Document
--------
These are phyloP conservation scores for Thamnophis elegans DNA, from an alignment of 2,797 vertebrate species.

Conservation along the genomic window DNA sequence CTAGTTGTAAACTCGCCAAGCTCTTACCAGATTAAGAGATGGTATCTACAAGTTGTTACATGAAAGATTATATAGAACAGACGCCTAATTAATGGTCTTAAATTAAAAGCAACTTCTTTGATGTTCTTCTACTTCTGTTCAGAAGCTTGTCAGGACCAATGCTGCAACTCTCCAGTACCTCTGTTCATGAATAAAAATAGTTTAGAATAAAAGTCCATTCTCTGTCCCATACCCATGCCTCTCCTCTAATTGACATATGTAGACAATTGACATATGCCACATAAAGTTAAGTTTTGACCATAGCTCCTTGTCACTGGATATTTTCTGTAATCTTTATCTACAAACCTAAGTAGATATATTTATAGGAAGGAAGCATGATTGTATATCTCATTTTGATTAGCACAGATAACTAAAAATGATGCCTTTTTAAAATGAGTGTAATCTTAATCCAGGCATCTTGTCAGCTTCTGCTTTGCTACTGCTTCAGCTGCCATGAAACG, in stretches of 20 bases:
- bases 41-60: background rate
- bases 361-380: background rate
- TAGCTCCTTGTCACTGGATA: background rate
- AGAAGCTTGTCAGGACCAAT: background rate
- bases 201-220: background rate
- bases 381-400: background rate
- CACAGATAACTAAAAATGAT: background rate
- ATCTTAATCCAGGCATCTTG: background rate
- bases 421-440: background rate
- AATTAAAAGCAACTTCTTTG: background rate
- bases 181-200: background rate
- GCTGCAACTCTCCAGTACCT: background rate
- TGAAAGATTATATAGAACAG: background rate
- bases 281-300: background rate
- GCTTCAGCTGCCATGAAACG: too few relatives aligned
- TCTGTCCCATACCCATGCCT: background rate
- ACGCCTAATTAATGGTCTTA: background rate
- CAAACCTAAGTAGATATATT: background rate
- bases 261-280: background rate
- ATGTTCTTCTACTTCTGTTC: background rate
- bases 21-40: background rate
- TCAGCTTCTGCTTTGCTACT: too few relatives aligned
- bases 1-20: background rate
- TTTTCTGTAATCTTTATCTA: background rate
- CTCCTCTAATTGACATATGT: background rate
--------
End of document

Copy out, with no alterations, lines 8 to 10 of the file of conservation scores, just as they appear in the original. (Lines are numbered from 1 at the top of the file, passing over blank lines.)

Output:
- bases 381-400: background rate
- CACAGATAACTAAAAATGAT: background rate
- ATCTTAATCCAGGCATCTTG: background rate